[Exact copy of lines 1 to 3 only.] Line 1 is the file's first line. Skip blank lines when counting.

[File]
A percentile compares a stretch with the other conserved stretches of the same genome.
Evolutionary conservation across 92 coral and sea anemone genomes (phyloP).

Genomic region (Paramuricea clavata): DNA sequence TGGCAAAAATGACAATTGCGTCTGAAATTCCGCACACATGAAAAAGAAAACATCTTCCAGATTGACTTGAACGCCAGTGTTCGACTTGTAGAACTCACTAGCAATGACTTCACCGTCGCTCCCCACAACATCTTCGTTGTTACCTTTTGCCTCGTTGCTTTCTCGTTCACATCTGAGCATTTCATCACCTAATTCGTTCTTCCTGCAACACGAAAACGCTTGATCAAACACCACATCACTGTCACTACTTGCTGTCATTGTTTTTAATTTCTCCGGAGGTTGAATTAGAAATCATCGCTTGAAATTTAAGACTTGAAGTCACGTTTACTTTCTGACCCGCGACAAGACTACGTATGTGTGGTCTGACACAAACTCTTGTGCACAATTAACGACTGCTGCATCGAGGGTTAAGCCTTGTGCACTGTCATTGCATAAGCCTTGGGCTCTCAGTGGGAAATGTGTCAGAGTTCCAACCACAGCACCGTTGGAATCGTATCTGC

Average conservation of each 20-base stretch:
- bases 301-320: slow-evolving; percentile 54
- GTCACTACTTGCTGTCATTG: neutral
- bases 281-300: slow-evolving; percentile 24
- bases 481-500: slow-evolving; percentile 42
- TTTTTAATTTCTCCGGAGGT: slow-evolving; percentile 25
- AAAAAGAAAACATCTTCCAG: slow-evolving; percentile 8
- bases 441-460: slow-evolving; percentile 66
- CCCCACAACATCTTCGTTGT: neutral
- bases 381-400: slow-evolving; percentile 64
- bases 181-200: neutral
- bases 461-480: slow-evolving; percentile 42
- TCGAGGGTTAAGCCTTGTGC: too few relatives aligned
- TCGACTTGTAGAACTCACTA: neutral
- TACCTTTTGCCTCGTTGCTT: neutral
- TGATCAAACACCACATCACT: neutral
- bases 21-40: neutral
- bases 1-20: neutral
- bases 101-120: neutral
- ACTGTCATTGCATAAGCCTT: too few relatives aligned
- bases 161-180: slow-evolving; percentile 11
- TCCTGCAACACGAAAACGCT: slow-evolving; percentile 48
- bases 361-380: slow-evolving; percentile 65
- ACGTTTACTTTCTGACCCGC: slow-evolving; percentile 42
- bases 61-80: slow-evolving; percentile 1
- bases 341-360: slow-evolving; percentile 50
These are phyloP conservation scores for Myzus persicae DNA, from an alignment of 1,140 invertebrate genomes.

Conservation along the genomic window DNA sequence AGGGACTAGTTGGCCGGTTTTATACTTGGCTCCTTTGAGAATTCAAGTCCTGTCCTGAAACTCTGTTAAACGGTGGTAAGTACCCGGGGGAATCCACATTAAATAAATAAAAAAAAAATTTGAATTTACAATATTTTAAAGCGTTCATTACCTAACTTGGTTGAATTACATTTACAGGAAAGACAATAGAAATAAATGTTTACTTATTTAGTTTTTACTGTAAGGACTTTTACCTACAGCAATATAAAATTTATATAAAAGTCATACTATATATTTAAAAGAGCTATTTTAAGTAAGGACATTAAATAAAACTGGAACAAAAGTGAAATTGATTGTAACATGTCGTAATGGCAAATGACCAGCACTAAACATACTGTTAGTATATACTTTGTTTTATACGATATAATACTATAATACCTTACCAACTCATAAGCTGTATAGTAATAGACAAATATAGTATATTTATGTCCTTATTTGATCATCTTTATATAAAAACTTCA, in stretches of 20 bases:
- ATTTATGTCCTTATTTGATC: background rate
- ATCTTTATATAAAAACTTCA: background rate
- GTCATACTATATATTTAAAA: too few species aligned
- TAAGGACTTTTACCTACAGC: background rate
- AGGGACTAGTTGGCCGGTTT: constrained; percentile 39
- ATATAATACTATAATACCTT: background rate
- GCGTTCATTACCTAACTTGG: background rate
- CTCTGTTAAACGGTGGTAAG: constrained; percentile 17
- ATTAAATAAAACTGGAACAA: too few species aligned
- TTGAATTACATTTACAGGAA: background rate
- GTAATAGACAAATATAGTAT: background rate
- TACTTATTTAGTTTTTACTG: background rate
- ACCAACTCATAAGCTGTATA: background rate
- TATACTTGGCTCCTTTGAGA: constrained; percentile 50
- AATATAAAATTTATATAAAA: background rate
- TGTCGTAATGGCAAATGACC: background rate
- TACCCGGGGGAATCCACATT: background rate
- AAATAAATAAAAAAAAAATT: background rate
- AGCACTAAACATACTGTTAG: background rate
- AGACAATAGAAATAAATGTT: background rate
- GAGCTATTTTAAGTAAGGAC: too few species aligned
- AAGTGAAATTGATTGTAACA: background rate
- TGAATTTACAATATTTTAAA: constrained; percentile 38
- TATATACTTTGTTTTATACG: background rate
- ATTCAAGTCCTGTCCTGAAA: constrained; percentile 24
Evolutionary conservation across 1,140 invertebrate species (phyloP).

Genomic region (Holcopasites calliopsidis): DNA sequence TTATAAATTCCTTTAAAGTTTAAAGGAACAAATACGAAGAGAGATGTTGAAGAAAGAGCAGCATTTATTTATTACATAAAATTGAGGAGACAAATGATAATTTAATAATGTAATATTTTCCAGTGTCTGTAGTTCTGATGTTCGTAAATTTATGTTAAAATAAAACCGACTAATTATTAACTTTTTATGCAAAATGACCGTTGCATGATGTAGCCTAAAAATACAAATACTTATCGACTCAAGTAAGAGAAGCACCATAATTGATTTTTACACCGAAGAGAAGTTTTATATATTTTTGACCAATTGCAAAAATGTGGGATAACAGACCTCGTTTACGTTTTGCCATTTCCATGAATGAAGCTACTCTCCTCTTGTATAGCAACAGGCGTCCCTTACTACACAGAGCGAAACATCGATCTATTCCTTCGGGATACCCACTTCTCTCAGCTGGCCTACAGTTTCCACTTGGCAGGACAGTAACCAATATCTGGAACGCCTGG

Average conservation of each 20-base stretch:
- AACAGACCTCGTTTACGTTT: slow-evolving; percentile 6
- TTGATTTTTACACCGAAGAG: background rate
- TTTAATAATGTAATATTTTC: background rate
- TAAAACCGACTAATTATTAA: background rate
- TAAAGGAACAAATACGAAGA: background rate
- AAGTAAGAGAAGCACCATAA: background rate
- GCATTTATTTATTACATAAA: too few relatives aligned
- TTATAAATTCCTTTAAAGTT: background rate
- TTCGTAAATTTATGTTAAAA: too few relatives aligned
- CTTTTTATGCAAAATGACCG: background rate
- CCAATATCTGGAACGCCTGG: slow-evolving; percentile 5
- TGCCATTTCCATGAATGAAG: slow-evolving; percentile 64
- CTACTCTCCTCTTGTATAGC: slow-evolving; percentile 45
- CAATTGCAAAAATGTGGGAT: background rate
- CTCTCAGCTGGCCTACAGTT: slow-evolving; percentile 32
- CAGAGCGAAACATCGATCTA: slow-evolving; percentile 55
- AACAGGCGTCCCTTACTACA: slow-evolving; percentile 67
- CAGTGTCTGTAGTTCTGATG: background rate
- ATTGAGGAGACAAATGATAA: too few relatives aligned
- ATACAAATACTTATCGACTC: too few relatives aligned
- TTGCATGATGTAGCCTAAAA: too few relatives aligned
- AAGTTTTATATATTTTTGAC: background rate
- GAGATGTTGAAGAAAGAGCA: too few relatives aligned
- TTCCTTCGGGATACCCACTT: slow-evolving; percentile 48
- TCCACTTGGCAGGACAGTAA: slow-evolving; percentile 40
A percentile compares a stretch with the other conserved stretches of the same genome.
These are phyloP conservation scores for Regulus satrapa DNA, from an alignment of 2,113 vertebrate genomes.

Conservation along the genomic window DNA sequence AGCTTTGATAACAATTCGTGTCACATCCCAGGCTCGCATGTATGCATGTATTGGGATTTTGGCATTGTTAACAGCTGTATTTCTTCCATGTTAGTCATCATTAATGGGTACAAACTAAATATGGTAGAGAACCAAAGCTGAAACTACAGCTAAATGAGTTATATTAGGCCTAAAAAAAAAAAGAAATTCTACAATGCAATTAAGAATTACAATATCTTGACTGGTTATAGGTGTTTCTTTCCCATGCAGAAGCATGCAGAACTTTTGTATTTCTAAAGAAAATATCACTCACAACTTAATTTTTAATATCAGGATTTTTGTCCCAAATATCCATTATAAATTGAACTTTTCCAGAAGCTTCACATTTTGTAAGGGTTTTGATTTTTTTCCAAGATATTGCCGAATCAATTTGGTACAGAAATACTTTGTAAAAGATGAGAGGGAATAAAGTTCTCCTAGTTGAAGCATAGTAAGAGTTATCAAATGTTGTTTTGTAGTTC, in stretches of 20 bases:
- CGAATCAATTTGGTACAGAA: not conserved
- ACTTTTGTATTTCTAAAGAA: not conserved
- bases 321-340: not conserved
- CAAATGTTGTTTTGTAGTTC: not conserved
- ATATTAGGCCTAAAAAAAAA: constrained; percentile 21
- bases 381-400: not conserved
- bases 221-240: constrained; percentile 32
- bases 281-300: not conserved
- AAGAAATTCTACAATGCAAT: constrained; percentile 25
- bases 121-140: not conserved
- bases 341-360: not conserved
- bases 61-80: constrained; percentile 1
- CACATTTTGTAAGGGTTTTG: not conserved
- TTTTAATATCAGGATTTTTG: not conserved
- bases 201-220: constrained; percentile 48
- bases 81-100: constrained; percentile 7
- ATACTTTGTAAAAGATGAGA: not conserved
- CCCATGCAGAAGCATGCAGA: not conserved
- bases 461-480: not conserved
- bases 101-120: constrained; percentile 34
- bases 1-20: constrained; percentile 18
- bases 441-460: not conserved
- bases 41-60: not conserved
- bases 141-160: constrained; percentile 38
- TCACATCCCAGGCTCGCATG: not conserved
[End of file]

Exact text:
A percentile compares a stretch with the other conserved stretches of the same genome.
Evolutionary conservation across 92 coral and sea anemone genomes (phyloP).

Genomic region (Paramuricea clavata): DNA sequence TGGCAAAAATGACAATTGCGTCTGAAATTCCGCACACATGAAAAAGAAAACATCTTCCAGATTGACTTGAACGCCAGTGTTCGACTTGTAGAACTCACTAGCAATGACTTCACCGTCGCTCCCCACAACATCTTCGTTGTTACCTTTTGCCTCGTTGCTTTCTCGTTCACATCTGAGCATTTCATCACCTAATTCGTTCTTCCTGCAACACGAAAACGCTTGATCAAACACCACATCACTGTCACTACTTGCTGTCATTGTTTTTAATTTCTCCGGAGGTTGAATTAGAAATCATCGCTTGAAATTTAAGACTTGAAGTCACGTTTACTTTCTGACCCGCGACAAGACTACGTATGTGTGGTCTGACACAAACTCTTGTGCACAATTAACGACTGCTGCATCGAGGGTTAAGCCTTGTGCACTGTCATTGCATAAGCCTTGGGCTCTCAGTGGGAAATGTGTCAGAGTTCCAACCACAGCACCGTTGGAATCGTATCTGC